Perhaps we count to trace former selves. To get elsewhere or home. Perhaps we count remembering sleep, or how we follow wandering souls down a coast which can also be a lover’s body. All these larger motives are delicately suggested by Frances Donavan’s deceptively simply-titled “Five Butterflies.”

The poem cleanly verticalizes in three stories: what the beloved asks for as a story, the story her lover actually chooses, which is built on another morning’s story of a “brother who became a woman” at the thick heart of the poem, and the transfer of 5 butterflies from this story into the lover-poet’s desire to count in a way that both desires and honors what she’s heard. In this way the poet, unwilling to use conventional methods of re-telling simply to please the beloved, proclaims that what moves her most about the story-seeker includes her beloved’s past with its real history of sex and its tragic complexities. But this sad, true story is not the furthest extent of the poet’s desire. In the third, culminating move the poet offers to count, as the beloved once did, through a lyric mystery. And lets love rest there.

Happily, Donavan also literally keeps count throughout the poem: “two women,” “one,” “five,” “one,” “five.” I particularly like how the counting, like the body, transitions: after its more conventional “two” lovers together in the opening, the poem shifts from one lover into another in the figure of the lost sibling, joined by the grieving sister and now by the poet and her readers. The poet’s way of counting thus suggests that love’s true choice is really to be alone or be multiple. As “five” hangs on at the very whitest space on the right side of the page, we understand love’s own answer. Like you, dear one, I’ll choose the mysterious, the multiple, and the unlasting, says Donovan, and in this we feel her hand’s own lovely five-part touch.


for Elsa

You wanted me to write a story
about a hotel room in Provincetown,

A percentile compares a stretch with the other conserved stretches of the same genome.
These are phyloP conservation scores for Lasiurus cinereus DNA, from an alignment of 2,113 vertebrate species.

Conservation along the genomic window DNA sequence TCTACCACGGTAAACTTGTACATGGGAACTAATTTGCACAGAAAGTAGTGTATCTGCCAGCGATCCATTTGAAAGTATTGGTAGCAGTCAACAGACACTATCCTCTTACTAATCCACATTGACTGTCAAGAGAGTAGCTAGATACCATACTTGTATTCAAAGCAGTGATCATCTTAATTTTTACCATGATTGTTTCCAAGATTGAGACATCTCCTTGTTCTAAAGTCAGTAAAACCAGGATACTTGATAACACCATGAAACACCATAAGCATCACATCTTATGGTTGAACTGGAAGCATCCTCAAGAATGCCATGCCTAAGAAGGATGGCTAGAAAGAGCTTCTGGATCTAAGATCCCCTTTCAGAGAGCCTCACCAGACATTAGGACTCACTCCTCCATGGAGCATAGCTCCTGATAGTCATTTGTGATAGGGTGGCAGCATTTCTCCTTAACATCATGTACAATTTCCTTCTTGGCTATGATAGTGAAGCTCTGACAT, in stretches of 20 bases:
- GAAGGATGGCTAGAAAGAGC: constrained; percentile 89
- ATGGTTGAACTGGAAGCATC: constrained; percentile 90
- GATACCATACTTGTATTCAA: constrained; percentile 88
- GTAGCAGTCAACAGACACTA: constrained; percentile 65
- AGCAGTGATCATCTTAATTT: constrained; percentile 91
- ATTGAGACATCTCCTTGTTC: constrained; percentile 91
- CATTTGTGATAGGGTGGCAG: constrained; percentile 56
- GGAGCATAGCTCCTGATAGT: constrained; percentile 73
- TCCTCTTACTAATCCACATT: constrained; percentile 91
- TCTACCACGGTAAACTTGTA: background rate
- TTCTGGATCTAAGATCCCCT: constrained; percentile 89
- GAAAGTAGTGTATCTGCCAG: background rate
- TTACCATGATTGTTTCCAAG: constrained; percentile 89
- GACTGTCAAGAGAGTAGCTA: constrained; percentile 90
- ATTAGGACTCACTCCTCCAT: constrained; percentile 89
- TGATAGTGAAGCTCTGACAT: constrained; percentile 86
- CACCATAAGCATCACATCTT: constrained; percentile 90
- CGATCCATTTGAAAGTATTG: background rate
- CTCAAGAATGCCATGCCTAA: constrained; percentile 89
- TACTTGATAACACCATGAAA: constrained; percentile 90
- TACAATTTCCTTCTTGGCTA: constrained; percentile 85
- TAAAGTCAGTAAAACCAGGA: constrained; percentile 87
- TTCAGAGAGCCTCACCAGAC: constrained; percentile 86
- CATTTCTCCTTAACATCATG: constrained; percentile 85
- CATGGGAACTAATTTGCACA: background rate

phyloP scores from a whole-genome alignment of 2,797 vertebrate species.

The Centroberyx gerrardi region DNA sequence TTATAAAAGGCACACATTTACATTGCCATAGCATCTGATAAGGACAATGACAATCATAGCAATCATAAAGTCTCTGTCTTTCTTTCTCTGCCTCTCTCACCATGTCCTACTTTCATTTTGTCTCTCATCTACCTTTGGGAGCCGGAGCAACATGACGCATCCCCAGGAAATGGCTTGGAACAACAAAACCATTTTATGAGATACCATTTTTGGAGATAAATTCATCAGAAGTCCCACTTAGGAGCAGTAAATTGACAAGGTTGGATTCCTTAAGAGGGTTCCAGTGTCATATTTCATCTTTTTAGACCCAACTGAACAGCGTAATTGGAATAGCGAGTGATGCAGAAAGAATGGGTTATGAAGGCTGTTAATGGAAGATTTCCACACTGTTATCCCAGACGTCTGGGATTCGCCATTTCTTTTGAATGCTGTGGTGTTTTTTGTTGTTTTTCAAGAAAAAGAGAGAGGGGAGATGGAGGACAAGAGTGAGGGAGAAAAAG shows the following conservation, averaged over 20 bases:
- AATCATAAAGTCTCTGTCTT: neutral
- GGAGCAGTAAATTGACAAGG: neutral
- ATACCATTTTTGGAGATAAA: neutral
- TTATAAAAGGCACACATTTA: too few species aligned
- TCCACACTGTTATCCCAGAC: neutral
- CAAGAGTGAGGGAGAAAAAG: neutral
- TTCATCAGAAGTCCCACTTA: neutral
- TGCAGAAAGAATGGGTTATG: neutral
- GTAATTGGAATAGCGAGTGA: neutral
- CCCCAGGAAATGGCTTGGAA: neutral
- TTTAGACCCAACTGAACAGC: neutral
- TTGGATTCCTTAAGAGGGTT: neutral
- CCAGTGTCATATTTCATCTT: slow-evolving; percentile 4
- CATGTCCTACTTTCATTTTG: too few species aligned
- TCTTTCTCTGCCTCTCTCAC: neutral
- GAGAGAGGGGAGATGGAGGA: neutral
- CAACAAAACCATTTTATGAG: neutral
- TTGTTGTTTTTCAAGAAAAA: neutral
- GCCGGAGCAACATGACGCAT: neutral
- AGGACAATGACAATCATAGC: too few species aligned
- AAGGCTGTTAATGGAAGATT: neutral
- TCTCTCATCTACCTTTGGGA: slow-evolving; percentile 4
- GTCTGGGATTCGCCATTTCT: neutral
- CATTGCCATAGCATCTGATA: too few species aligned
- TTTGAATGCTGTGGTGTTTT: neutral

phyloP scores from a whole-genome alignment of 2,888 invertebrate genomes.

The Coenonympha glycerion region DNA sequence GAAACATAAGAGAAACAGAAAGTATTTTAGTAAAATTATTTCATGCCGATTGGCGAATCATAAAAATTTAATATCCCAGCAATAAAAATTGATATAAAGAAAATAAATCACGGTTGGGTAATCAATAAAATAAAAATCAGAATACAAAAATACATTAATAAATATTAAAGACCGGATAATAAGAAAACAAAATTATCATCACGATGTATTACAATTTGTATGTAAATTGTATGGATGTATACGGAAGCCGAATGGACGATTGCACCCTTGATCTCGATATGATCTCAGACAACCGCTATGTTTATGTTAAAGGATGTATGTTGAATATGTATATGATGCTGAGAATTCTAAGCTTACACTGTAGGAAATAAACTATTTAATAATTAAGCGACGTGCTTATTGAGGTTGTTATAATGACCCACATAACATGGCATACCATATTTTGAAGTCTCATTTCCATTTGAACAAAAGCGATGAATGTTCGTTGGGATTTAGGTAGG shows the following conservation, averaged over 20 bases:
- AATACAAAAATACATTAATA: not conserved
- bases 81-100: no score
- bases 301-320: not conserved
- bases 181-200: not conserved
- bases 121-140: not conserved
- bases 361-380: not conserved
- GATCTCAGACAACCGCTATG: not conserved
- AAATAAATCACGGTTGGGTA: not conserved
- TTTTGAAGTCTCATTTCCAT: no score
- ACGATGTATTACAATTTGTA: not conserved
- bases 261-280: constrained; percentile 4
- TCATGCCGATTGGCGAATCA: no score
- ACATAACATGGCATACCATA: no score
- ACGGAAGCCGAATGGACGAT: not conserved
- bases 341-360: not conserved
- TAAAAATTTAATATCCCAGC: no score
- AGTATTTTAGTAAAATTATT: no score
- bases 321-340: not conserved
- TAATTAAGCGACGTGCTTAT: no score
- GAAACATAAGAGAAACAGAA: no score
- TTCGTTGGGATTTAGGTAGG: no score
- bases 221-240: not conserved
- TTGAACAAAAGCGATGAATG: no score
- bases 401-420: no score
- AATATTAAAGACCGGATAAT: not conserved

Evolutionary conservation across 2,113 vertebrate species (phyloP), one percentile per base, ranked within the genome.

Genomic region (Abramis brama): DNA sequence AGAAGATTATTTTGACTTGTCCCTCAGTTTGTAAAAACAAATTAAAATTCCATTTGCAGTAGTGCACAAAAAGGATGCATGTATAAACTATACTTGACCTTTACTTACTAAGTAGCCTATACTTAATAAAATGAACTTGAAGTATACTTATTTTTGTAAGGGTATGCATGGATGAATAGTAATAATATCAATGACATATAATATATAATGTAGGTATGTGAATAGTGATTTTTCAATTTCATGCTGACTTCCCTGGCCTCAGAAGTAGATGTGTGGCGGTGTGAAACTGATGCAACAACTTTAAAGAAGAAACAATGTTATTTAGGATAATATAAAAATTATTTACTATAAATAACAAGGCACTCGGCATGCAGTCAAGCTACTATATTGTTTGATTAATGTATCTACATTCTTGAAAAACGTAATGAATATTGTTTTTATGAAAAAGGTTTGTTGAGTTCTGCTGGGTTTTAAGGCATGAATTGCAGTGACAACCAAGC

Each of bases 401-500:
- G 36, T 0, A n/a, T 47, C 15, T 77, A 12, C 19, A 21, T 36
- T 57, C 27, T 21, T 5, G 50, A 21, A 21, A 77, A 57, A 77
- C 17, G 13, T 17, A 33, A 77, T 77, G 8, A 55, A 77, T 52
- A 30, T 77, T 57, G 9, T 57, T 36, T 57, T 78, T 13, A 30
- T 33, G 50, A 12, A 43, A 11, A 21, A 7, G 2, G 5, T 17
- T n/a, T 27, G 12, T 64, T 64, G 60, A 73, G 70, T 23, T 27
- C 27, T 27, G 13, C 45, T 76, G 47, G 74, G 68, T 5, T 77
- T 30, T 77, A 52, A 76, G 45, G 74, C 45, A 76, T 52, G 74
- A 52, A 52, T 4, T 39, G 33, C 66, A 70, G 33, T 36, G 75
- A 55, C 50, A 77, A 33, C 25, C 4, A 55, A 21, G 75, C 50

how two women might have arrived there
and whether or not they made love
over or under the hideous bedspread
how one might have
let out a hoarse cry at climax
and the other died at the hands
of her jealous lover

But I am writing you this poem instead
about what you said at breakfast.
It was the five white butterflies hovering
outside the window beside our table
that reminded you of all the days you spent
tending to your brother, who became a
woman and died of AIDS in those early
dark days. You said you woke one morning to see five
white butterflies hovering outside your window
five stories above the asphalt
in the middle of a heat wave
in the Bronx
while he lay dying

You know best how to tell the story
and what those butterflies might mean.
Still, I would count them for you,
for the you who woke half-wreathed in sleep
to see them hanging there
with their delicate message


Frances Donovan has stood naked at the edge of the Pacific and driven a bulldozer in a GLBT Pride parade. Her work has appeared in Oddball Magazine, Incessant Pipe, Lyrical Somerville, PIF Magazine, The Writer, Chronogram, Perimeter, and Gender Focus. She curated the Poetry@Prose reading series and has appeared as a featured reader at numerous venues in the Northeast. You can find her climbing hills in Roslindale and online at

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